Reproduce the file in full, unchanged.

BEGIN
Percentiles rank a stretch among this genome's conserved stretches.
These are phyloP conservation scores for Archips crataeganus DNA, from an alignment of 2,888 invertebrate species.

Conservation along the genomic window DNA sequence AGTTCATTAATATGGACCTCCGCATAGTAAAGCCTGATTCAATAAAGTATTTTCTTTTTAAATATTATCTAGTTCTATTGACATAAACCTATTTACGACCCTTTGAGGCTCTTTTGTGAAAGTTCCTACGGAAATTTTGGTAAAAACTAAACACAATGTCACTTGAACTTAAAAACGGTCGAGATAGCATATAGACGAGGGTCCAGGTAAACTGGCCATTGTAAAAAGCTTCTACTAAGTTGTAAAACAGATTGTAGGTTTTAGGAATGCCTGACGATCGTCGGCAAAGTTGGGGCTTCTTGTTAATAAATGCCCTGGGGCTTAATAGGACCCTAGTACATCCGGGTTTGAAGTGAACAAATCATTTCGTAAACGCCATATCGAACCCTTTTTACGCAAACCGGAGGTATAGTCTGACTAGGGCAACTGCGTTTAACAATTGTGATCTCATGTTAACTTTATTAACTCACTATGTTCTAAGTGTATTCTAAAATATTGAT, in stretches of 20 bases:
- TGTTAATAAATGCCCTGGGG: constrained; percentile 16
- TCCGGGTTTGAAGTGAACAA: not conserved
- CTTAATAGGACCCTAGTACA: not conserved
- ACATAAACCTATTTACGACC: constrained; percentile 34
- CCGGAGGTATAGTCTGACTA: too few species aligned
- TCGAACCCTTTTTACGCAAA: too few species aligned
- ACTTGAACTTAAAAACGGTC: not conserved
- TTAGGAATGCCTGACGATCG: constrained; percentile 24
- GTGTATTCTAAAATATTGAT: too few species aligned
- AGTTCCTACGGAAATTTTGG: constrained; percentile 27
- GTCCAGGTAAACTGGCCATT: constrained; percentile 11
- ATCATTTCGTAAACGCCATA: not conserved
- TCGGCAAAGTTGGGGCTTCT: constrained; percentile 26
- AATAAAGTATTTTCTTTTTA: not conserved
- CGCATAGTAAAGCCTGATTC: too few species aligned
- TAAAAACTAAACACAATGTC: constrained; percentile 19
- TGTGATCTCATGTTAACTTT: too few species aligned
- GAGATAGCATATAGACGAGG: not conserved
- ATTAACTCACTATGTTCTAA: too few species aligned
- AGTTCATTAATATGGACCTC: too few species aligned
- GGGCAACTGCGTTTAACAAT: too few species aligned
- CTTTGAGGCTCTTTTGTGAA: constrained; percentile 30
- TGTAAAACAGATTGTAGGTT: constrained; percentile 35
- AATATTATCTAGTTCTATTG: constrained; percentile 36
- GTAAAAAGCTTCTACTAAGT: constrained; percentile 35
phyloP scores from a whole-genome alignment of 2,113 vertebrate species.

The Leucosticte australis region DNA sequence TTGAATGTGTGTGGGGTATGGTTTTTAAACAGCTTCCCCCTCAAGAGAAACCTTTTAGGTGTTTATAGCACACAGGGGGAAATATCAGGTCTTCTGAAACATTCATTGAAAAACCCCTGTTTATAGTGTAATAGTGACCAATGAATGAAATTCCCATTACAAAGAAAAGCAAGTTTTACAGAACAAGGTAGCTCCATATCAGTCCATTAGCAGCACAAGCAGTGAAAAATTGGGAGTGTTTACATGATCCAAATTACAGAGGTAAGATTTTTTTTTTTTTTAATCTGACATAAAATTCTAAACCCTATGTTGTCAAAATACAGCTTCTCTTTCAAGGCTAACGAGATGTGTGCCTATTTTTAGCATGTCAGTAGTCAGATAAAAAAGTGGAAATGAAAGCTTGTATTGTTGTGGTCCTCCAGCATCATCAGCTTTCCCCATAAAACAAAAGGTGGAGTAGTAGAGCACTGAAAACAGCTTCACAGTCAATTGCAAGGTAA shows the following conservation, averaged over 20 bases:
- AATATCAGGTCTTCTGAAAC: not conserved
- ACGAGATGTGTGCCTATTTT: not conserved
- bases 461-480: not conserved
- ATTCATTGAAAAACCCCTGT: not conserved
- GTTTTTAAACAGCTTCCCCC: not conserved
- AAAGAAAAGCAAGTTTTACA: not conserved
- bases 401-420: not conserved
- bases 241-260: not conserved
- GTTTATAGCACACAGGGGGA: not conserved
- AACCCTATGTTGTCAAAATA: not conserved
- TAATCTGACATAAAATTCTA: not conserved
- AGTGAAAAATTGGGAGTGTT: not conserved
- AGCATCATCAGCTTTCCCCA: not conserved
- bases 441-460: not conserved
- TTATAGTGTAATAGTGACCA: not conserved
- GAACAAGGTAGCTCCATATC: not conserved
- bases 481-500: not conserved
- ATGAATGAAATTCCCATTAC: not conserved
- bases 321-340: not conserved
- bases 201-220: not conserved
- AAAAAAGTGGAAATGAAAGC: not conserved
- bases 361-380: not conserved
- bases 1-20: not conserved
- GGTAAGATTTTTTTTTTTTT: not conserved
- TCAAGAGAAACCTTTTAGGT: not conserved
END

Percentiles rank a stretch among this genome's conserved stretches.
These are phyloP conservation scores for Archips crataeganus DNA, from an alignment of 2,888 invertebrate species.

Conservation along the genomic window DNA sequence AGTTCATTAATATGGACCTCCGCATAGTAAAGCCTGATTCAATAAAGTATTTTCTTTTTAAATATTATCTAGTTCTATTGACATAAACCTATTTACGACCCTTTGAGGCTCTTTTGTGAAAGTTCCTACGGAAATTTTGGTAAAAACTAAACACAATGTCACTTGAACTTAAAAACGGTCGAGATAGCATATAGACGAGGGTCCAGGTAAACTGGCCATTGTAAAAAGCTTCTACTAAGTTGTAAAACAGATTGTAGGTTTTAGGAATGCCTGACGATCGTCGGCAAAGTTGGGGCTTCTTGTTAATAAATGCCCTGGGGCTTAATAGGACCCTAGTACATCCGGGTTTGAAGTGAACAAATCATTTCGTAAACGCCATATCGAACCCTTTTTACGCAAACCGGAGGTATAGTCTGACTAGGGCAACTGCGTTTAACAATTGTGATCTCATGTTAACTTTATTAACTCACTATGTTCTAAGTGTATTCTAAAATATTGAT, in stretches of 20 bases:
- TGTTAATAAATGCCCTGGGG: constrained; percentile 16
- TCCGGGTTTGAAGTGAACAA: not conserved
- CTTAATAGGACCCTAGTACA: not conserved
- ACATAAACCTATTTACGACC: constrained; percentile 34
- CCGGAGGTATAGTCTGACTA: too few species aligned
- TCGAACCCTTTTTACGCAAA: too few species aligned
- ACTTGAACTTAAAAACGGTC: not conserved
- TTAGGAATGCCTGACGATCG: constrained; percentile 24
- GTGTATTCTAAAATATTGAT: too few species aligned
- AGTTCCTACGGAAATTTTGG: constrained; percentile 27
- GTCCAGGTAAACTGGCCATT: constrained; percentile 11
- ATCATTTCGTAAACGCCATA: not conserved
- TCGGCAAAGTTGGGGCTTCT: constrained; percentile 26
- AATAAAGTATTTTCTTTTTA: not conserved
- CGCATAGTAAAGCCTGATTC: too few species aligned
- TAAAAACTAAACACAATGTC: constrained; percentile 19
- TGTGATCTCATGTTAACTTT: too few species aligned
- GAGATAGCATATAGACGAGG: not conserved
- ATTAACTCACTATGTTCTAA: too few species aligned
- AGTTCATTAATATGGACCTC: too few species aligned
- GGGCAACTGCGTTTAACAAT: too few species aligned
- CTTTGAGGCTCTTTTGTGAA: constrained; percentile 30
- TGTAAAACAGATTGTAGGTT: constrained; percentile 35
- AATATTATCTAGTTCTATTG: constrained; percentile 36
- GTAAAAAGCTTCTACTAAGT: constrained; percentile 35
phyloP scores from a whole-genome alignment of 2,113 vertebrate species.

The Leucosticte australis region DNA sequence TTGAATGTGTGTGGGGTATGGTTTTTAAACAGCTTCCCCCTCAAGAGAAACCTTTTAGGTGTTTATAGCACACAGGGGGAAATATCAGGTCTTCTGAAACATTCATTGAAAAACCCCTGTTTATAGTGTAATAGTGACCAATGAATGAAATTCCCATTACAAAGAAAAGCAAGTTTTACAGAACAAGGTAGCTCCATATCAGTCCATTAGCAGCACAAGCAGTGAAAAATTGGGAGTGTTTACATGATCCAAATTACAGAGGTAAGATTTTTTTTTTTTTTAATCTGACATAAAATTCTAAACCCTATGTTGTCAAAATACAGCTTCTCTTTCAAGGCTAACGAGATGTGTGCCTATTTTTAGCATGTCAGTAGTCAGATAAAAAAGTGGAAATGAAAGCTTGTATTGTTGTGGTCCTCCAGCATCATCAGCTTTCCCCATAAAACAAAAGGTGGAGTAGTAGAGCACTGAAAACAGCTTCACAGTCAATTGCAAGGTAA shows the following conservation, averaged over 20 bases:
- AATATCAGGTCTTCTGAAAC: not conserved
- ACGAGATGTGTGCCTATTTT: not conserved
- bases 461-480: not conserved
- ATTCATTGAAAAACCCCTGT: not conserved
- GTTTTTAAACAGCTTCCCCC: not conserved
- AAAGAAAAGCAAGTTTTACA: not conserved
- bases 401-420: not conserved
- bases 241-260: not conserved
- GTTTATAGCACACAGGGGGA: not conserved
- AACCCTATGTTGTCAAAATA: not conserved
- TAATCTGACATAAAATTCTA: not conserved
- AGTGAAAAATTGGGAGTGTT: not conserved
- AGCATCATCAGCTTTCCCCA: not conserved
- bases 441-460: not conserved
- TTATAGTGTAATAGTGACCA: not conserved
- GAACAAGGTAGCTCCATATC: not conserved
- bases 481-500: not conserved
- ATGAATGAAATTCCCATTAC: not conserved
- bases 321-340: not conserved
- bases 201-220: not conserved
- AAAAAAGTGGAAATGAAAGC: not conserved
- bases 361-380: not conserved
- bases 1-20: not conserved
- GGTAAGATTTTTTTTTTTTT: not conserved
- TCAAGAGAAACCTTTTAGGT: not conserved